Remembering Pearl Harbor: an infamous day in history

  • Published
  • By Staff Sgt. Ashley Tyler
  • JIOCEUR Analytic Center Public Affairs
Editor's note: Due to the sensitivity of the joint intelligence mission, the last names of personnel have been removed in this article.

Minutes before 8 a.m., Dec. 7, 1941, the Japanese Imperial Navy attacked U.S. Naval base Pearl Harbor, Hawaii. Approximately 2,400 Americans were killed during the surprise attack.

Decades later, on a cold , rainy Dec. 7 morning at RAF Molesworth, United Kingdom, multiple U.S. military services, commands and bases joined together to commemorate the anniversary of the infamous day.

As the rain slowly dissipated, the ceremony began on the parade grounds with the U.S. Africa and European Commands at Molesworth in formation.

A display of U.S. Army, Marine Corps, Navy and Air Force personnel stood side-by-side and presented arms as 48th Fighter Wing F-15 Eagle pilots from RAF Lakenheath demonstrated an aerial salute.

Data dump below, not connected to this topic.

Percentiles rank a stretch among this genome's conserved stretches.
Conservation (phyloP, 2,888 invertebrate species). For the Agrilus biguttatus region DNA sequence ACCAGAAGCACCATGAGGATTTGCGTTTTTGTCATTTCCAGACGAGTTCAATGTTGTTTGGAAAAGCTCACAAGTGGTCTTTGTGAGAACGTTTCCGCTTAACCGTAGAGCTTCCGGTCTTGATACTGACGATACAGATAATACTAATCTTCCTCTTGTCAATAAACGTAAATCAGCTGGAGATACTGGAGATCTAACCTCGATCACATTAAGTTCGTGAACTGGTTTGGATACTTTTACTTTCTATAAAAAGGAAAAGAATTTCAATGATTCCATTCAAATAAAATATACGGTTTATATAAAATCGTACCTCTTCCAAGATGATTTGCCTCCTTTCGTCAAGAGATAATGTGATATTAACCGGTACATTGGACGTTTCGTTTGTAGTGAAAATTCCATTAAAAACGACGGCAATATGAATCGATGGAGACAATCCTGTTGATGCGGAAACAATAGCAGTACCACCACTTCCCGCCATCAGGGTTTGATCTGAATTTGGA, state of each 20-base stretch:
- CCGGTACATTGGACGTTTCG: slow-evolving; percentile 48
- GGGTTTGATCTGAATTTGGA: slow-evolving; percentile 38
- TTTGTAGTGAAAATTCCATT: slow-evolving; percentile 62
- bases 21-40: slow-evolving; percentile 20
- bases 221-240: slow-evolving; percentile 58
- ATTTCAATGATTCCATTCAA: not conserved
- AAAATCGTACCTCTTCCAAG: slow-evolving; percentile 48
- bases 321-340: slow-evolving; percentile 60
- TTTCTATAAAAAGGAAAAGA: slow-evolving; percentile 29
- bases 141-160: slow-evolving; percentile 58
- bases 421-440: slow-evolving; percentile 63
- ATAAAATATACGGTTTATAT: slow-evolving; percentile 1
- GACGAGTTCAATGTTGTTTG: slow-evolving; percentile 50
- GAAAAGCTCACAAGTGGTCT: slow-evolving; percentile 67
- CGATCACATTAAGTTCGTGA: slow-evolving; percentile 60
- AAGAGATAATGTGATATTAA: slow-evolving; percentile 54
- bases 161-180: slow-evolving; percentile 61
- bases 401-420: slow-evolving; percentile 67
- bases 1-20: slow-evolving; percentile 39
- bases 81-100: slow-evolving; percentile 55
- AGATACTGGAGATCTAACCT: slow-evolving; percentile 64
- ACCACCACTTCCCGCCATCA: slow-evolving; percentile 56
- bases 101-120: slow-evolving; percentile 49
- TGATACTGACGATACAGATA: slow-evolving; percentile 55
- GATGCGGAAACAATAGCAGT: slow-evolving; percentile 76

After the flyby, Navy Capt. Daryl Hancock, Maritime Command, RAF Northwood senior national U.S. representative, delivered his speech to the audience.

"Some people will ask, 'why commemorate such a brutal attack on a beautiful Sunday morning,'" he said. "I commemorate because it's personal. I believe all of us here today commemorate to honor the fallen, as a reminder to maintain our guard and to reinforce the fact that our enemies cannot be expected to follow any rule book."

Sitting beside the podium as Hancock spoke was a pale blue-eyed, 93-year-old man who listened with intense concentration, as he waited to speak.

Former U.S. Marine Corps Sgt. John Egan, a Pearl Harbor survivor, slowly rose to the microphone and uttered a few words, not in remembrance to the attack, but to express his appreciation to his fellow brothers and sisters in arms. 

"I am grateful to be here today in your presence," said the Purple Heart recipient. "I appreciate what you patriots are accomplishing and I'm happy to still be kicking around at 93."

After Egan spoke, he joined Army Col. Mark Kjorness, USAFRICOM joint intelligence director, and Navy Seaman Sydney, USAFRICOM analyst, in laying an anchor-shaped wreath in honor of the men and women who died during the attack.

The words of the two speakers seemed to linger long after the 423rd Air Base Group Honor Guard performed a three-volley salute, followed by the playing of Taps, reminding Service members that infamous day in December was also a testament to the united strength and camaraderie of the U.S. Armed Forces.